Ultra-Marathon Athletes from around the world are arriving in southern China

39 extreme athletes have checked in and are lined up at the starting line in Taklamakan 2010 for RacingThePlanet’s extreme ultra-marathon. Taklamakan is in a remote part of southern China and is one of the world’s largest sandy deserts.

To give you an idea of how extreme this event is, have a sneak preview (racingtheplanet) of the terrain that these hardened warriors will be tackling:

Taklamakan is the inaugural event for RacingThePlanet’s 100 series. Starting today in the desert region close to the ancient city of Hotan in China’s Xinjiang province it is the first of a unique series of 100 kilometre, single-stage, self-supported, rough-country footraces, staged in some of the most remote, least explored and unique places on Earth.

Open to both teams and individuals, the distance of 100km will be raced non-stop in a single stage and includes a generous cut-off time of 48 hours. A shorter 50 kilometre distance is also incorporated into each race. Competitors must carry a selection of mandatory items and pass through up to eight checkpoints to successfully finish the race.

20 countries from 4 continents are being represented including China, France, Germany, Japan, South Korea and Malaysia. South Korea has the strongest representation.

Ji Sung Yoo of Korea will be competing in his 13th RacingThePlanet event – which will give you an idea of just how addictive RacingThePlanet’s events are. Yoo has a best-selling book out on his exploits in  the past 12 events which would be well worth reading.

The climate in the Taklamakan Desert is hot and dry – precipitation is extremely low, averaging 24 millimeters / 0.95 inches per year. The air temperature in the summer rises to as much as 38°C / 100°F on the eastern edge of the desert.

Ancient travelers along the Silk Road feared the Taklamakan Desert which was known as the “place of no return” locally translated as “you go in and do not come out”.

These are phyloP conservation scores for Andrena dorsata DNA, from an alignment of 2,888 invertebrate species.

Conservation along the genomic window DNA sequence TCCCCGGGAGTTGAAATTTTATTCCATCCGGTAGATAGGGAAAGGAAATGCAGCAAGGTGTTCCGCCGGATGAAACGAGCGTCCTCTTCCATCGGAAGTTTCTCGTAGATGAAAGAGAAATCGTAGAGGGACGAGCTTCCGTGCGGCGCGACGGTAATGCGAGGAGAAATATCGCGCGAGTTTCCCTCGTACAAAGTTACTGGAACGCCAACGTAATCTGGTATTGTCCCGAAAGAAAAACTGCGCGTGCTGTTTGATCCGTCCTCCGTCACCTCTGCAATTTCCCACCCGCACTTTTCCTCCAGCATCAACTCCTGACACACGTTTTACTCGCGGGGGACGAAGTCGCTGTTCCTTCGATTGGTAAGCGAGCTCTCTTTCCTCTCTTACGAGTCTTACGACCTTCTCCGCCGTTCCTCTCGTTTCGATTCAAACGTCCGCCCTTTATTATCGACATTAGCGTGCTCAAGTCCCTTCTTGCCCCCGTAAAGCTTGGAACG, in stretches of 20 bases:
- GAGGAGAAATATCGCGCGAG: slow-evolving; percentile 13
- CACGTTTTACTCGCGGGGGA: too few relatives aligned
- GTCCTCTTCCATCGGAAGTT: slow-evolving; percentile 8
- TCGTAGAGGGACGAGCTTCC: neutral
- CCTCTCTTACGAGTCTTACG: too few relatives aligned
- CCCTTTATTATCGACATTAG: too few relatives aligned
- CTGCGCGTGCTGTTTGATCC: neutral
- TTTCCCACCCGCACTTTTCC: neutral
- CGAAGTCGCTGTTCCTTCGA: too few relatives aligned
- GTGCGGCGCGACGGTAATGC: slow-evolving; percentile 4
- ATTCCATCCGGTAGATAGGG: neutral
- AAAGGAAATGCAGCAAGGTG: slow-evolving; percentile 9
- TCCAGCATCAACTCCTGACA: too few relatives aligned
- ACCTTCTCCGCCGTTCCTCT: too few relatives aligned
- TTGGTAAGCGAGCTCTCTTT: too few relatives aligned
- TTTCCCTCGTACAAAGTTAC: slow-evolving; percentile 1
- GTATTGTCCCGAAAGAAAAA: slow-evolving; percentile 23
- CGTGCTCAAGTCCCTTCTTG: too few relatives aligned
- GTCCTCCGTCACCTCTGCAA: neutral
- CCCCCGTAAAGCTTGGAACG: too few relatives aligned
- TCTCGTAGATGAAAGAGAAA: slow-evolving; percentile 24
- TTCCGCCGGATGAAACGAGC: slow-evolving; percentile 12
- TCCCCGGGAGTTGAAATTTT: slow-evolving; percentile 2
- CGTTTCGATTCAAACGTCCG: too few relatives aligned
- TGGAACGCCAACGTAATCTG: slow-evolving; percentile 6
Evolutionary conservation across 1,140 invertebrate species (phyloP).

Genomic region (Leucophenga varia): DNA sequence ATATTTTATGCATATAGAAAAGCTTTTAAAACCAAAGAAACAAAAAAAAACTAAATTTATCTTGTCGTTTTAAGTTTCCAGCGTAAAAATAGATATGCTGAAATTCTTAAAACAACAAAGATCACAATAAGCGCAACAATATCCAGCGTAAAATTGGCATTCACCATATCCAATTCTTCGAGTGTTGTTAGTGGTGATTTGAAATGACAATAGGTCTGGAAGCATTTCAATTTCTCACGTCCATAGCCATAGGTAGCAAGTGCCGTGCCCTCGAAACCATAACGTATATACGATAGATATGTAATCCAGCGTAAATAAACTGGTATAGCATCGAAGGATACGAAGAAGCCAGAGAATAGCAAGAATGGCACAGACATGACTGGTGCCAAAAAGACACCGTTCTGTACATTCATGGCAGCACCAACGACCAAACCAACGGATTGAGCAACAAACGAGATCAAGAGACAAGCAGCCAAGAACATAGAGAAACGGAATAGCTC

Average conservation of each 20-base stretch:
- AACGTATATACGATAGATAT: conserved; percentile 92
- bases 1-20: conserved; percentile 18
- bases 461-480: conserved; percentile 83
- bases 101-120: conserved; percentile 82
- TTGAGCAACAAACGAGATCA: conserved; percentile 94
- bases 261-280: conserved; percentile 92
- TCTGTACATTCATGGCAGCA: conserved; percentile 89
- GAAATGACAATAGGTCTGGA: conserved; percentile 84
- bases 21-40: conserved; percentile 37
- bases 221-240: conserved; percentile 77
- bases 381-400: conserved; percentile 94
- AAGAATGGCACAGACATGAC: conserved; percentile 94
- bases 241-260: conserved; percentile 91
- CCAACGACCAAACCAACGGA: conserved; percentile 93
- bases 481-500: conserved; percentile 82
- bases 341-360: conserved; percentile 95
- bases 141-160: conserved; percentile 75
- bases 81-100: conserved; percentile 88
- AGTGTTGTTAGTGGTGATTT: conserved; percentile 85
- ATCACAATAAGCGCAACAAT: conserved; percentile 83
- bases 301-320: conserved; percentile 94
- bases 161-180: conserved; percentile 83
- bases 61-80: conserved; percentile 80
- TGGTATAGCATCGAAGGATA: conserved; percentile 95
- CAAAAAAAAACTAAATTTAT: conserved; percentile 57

The 100 kilometer long course has checkpoints approximately every 15 kilometers. It is anticipated that during this event competitors, volunteers and staff will consume more than 2000 liters of water over the two days. Coca Cola are providing the water for the event. The organisers do want everyone to come out of the desert!

The field boasts some very competitive athletes including Eric LaHaie, 29, from the USA, who won the 250 kilometre Gobi March 2009 and was runner-up to the record-breaking Ryan Sandes at this year’s Atacama Crossing, as well as two North Face sponsored competitors from China: Yun Yanqiao, 22, who was the champion of The North Face 100 Singapore in 2009 and who has a consistent marathon time of under 2 hours 40 minutes, and Xing Ruling from Beijing who was the ladies champion of both The North Face 100 races in Singapore and Beijing in 2009.

Eric LaHaie says of his decision to enter the race, “I’m running to challenge myself in a new way. I’ve done a couple of multi-day events, but only one 100 kilometre race. The Taklamakan looks amazing and I am really running to experience all that the desert and region have to offer: scenery, cultural interaction, history (the silk road), etc.”

The next  RacingThePlanet 100 is planned for Tibet in May 2011 and Australia’s Kimberley region a few months later in September, but Mary K Gadams, founder of RacingThePlanet, plans to extend the series globally.

We’ll be watching… and thank you to RacingThePlanet for the wonderful photographs.


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